Widespread interest in parenterally administered proteolytic enzymes in the treatment of trauma is apparent from an examination of the recent literature.1-5 Many enzymes and various routes of administration have been used. Most authors agree that the enzymes are materially beneficial, but their enthusiasm seems to be based on "clinical impressions," clinical observations or subjective improvement. For example, Lichtman6 administered trypsin parenterally to 350 athletes who had sustained bruises, with "excellent" results in 66% of those treated. To either confirm or disprove the reports in the literature, an entirely objective and controlled approach to the problem was essential. Washing machine wringer injuries of the arm in children are common in this area and seemed to present possibilities for a uniformly controlled study, because edema of the arm could be measured accurately, and tenderness could be evaluated objectively.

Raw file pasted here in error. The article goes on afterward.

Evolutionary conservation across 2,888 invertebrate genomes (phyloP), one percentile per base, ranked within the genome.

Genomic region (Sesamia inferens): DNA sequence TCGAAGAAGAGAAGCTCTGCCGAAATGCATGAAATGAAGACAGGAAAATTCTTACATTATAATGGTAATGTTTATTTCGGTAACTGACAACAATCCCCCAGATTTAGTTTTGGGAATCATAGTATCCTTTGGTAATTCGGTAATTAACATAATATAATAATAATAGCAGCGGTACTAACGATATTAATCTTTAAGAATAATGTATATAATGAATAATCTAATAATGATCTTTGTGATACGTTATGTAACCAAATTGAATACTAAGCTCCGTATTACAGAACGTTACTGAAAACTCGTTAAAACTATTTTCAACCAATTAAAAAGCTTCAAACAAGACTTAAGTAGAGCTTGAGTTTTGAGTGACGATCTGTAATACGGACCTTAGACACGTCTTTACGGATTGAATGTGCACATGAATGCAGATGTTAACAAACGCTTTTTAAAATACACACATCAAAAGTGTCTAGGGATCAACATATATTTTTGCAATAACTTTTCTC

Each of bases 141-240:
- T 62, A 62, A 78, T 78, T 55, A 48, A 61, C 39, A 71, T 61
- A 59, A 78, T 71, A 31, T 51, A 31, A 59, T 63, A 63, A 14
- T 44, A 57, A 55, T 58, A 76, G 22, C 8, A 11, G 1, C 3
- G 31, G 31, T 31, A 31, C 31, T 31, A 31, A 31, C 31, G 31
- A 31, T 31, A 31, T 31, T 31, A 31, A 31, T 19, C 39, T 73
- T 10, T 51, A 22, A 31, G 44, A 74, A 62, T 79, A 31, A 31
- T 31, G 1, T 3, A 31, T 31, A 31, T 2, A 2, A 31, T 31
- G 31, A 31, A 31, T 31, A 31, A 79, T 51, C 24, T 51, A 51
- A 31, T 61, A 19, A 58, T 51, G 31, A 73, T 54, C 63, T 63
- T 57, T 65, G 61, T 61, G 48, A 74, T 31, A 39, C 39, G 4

In this series lyophilized trypsin, in 5% aqueous gelatin solution (Parenzyme Aqueous),*
GLASS TG, FISCHER A. Parenteral Trypsin in Trauma. AMA Am J Dis Child. 1959;97(5_PART_I):571–574. doi:10.1001/archpedi.1959.02070010573006
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